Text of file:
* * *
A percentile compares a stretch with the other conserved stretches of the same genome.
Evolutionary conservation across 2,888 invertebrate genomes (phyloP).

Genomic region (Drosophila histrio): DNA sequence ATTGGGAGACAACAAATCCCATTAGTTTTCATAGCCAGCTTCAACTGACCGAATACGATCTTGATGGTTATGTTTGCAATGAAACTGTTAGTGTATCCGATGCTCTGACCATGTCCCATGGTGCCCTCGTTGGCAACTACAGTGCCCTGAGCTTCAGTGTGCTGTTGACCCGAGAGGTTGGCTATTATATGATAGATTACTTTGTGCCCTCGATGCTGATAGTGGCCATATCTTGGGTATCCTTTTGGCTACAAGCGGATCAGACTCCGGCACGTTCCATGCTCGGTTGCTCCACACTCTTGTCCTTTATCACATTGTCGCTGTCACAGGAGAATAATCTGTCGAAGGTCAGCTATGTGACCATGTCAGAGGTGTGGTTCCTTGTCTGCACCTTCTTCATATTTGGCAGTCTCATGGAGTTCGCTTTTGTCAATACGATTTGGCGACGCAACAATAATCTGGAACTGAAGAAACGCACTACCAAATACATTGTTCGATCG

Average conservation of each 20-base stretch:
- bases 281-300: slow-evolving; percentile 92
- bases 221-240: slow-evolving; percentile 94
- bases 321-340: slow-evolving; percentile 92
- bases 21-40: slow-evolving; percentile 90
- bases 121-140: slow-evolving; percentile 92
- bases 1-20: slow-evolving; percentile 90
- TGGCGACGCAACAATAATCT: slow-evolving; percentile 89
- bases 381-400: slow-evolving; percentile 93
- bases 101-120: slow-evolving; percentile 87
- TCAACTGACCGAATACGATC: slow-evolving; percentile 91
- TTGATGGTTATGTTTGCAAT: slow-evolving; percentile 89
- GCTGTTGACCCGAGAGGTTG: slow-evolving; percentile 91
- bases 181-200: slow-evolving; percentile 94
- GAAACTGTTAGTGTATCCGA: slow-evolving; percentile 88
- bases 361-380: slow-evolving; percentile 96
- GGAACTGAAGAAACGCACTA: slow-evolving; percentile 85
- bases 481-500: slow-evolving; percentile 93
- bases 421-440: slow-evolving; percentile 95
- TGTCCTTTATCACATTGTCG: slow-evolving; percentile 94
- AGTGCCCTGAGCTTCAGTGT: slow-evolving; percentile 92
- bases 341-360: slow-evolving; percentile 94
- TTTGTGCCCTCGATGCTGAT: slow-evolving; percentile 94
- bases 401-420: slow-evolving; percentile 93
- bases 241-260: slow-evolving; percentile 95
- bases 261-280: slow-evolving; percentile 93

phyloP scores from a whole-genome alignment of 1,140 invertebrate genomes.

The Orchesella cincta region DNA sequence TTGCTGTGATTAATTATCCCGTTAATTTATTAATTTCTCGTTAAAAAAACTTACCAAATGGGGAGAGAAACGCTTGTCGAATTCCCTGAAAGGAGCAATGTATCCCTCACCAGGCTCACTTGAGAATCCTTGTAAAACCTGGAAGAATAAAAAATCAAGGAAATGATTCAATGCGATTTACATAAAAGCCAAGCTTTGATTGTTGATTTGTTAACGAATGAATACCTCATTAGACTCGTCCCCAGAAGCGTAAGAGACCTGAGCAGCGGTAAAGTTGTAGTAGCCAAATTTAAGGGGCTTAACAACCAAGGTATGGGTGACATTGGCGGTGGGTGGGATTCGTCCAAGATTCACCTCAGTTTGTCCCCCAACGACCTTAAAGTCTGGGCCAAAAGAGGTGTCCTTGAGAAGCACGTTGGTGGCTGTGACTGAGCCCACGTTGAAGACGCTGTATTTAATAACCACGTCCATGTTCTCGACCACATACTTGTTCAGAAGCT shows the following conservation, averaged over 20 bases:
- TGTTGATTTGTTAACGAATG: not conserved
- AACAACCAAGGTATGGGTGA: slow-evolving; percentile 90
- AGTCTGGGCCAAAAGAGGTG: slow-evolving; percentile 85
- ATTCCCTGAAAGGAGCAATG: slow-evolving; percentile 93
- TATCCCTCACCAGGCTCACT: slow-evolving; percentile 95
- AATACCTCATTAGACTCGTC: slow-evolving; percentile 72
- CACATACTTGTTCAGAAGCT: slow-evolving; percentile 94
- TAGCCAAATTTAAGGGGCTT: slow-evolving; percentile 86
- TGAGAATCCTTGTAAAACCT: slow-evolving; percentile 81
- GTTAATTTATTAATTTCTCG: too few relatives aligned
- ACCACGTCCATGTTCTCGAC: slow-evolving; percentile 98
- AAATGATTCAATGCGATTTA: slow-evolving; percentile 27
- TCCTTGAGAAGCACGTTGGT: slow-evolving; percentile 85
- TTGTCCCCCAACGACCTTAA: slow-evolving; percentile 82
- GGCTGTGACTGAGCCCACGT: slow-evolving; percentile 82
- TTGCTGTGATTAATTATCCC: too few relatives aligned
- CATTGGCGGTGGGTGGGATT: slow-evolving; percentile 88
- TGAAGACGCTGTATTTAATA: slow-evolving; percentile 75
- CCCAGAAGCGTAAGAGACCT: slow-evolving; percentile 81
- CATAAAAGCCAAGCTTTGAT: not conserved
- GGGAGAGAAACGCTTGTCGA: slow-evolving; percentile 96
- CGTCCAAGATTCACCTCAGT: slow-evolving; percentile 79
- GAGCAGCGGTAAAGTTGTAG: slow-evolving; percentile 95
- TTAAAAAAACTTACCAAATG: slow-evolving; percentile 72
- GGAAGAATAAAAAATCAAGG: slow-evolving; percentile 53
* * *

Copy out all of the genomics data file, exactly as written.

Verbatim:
A percentile compares a stretch with the other conserved stretches of the same genome.
Evolutionary conservation across 2,888 invertebrate genomes (phyloP).

Genomic region (Drosophila histrio): DNA sequence ATTGGGAGACAACAAATCCCATTAGTTTTCATAGCCAGCTTCAACTGACCGAATACGATCTTGATGGTTATGTTTGCAATGAAACTGTTAGTGTATCCGATGCTCTGACCATGTCCCATGGTGCCCTCGTTGGCAACTACAGTGCCCTGAGCTTCAGTGTGCTGTTGACCCGAGAGGTTGGCTATTATATGATAGATTACTTTGTGCCCTCGATGCTGATAGTGGCCATATCTTGGGTATCCTTTTGGCTACAAGCGGATCAGACTCCGGCACGTTCCATGCTCGGTTGCTCCACACTCTTGTCCTTTATCACATTGTCGCTGTCACAGGAGAATAATCTGTCGAAGGTCAGCTATGTGACCATGTCAGAGGTGTGGTTCCTTGTCTGCACCTTCTTCATATTTGGCAGTCTCATGGAGTTCGCTTTTGTCAATACGATTTGGCGACGCAACAATAATCTGGAACTGAAGAAACGCACTACCAAATACATTGTTCGATCG

Average conservation of each 20-base stretch:
- bases 281-300: slow-evolving; percentile 92
- bases 221-240: slow-evolving; percentile 94
- bases 321-340: slow-evolving; percentile 92
- bases 21-40: slow-evolving; percentile 90
- bases 121-140: slow-evolving; percentile 92
- bases 1-20: slow-evolving; percentile 90
- TGGCGACGCAACAATAATCT: slow-evolving; percentile 89
- bases 381-400: slow-evolving; percentile 93
- bases 101-120: slow-evolving; percentile 87
- TCAACTGACCGAATACGATC: slow-evolving; percentile 91
- TTGATGGTTATGTTTGCAAT: slow-evolving; percentile 89
- GCTGTTGACCCGAGAGGTTG: slow-evolving; percentile 91
- bases 181-200: slow-evolving; percentile 94
- GAAACTGTTAGTGTATCCGA: slow-evolving; percentile 88
- bases 361-380: slow-evolving; percentile 96
- GGAACTGAAGAAACGCACTA: slow-evolving; percentile 85
- bases 481-500: slow-evolving; percentile 93
- bases 421-440: slow-evolving; percentile 95
- TGTCCTTTATCACATTGTCG: slow-evolving; percentile 94
- AGTGCCCTGAGCTTCAGTGT: slow-evolving; percentile 92
- bases 341-360: slow-evolving; percentile 94
- TTTGTGCCCTCGATGCTGAT: slow-evolving; percentile 94
- bases 401-420: slow-evolving; percentile 93
- bases 241-260: slow-evolving; percentile 95
- bases 261-280: slow-evolving; percentile 93

phyloP scores from a whole-genome alignment of 1,140 invertebrate genomes.

The Orchesella cincta region DNA sequence TTGCTGTGATTAATTATCCCGTTAATTTATTAATTTCTCGTTAAAAAAACTTACCAAATGGGGAGAGAAACGCTTGTCGAATTCCCTGAAAGGAGCAATGTATCCCTCACCAGGCTCACTTGAGAATCCTTGTAAAACCTGGAAGAATAAAAAATCAAGGAAATGATTCAATGCGATTTACATAAAAGCCAAGCTTTGATTGTTGATTTGTTAACGAATGAATACCTCATTAGACTCGTCCCCAGAAGCGTAAGAGACCTGAGCAGCGGTAAAGTTGTAGTAGCCAAATTTAAGGGGCTTAACAACCAAGGTATGGGTGACATTGGCGGTGGGTGGGATTCGTCCAAGATTCACCTCAGTTTGTCCCCCAACGACCTTAAAGTCTGGGCCAAAAGAGGTGTCCTTGAGAAGCACGTTGGTGGCTGTGACTGAGCCCACGTTGAAGACGCTGTATTTAATAACCACGTCCATGTTCTCGACCACATACTTGTTCAGAAGCT shows the following conservation, averaged over 20 bases:
- TGTTGATTTGTTAACGAATG: not conserved
- AACAACCAAGGTATGGGTGA: slow-evolving; percentile 90
- AGTCTGGGCCAAAAGAGGTG: slow-evolving; percentile 85
- ATTCCCTGAAAGGAGCAATG: slow-evolving; percentile 93
- TATCCCTCACCAGGCTCACT: slow-evolving; percentile 95
- AATACCTCATTAGACTCGTC: slow-evolving; percentile 72
- CACATACTTGTTCAGAAGCT: slow-evolving; percentile 94
- TAGCCAAATTTAAGGGGCTT: slow-evolving; percentile 86
- TGAGAATCCTTGTAAAACCT: slow-evolving; percentile 81
- GTTAATTTATTAATTTCTCG: too few relatives aligned
- ACCACGTCCATGTTCTCGAC: slow-evolving; percentile 98
- AAATGATTCAATGCGATTTA: slow-evolving; percentile 27
- TCCTTGAGAAGCACGTTGGT: slow-evolving; percentile 85
- TTGTCCCCCAACGACCTTAA: slow-evolving; percentile 82
- GGCTGTGACTGAGCCCACGT: slow-evolving; percentile 82
- TTGCTGTGATTAATTATCCC: too few relatives aligned
- CATTGGCGGTGGGTGGGATT: slow-evolving; percentile 88
- TGAAGACGCTGTATTTAATA: slow-evolving; percentile 75
- CCCAGAAGCGTAAGAGACCT: slow-evolving; percentile 81
- CATAAAAGCCAAGCTTTGAT: not conserved
- GGGAGAGAAACGCTTGTCGA: slow-evolving; percentile 96
- CGTCCAAGATTCACCTCAGT: slow-evolving; percentile 79
- GAGCAGCGGTAAAGTTGTAG: slow-evolving; percentile 95
- TTAAAAAAACTTACCAAATG: slow-evolving; percentile 72
- GGAAGAATAAAAAATCAAGG: slow-evolving; percentile 53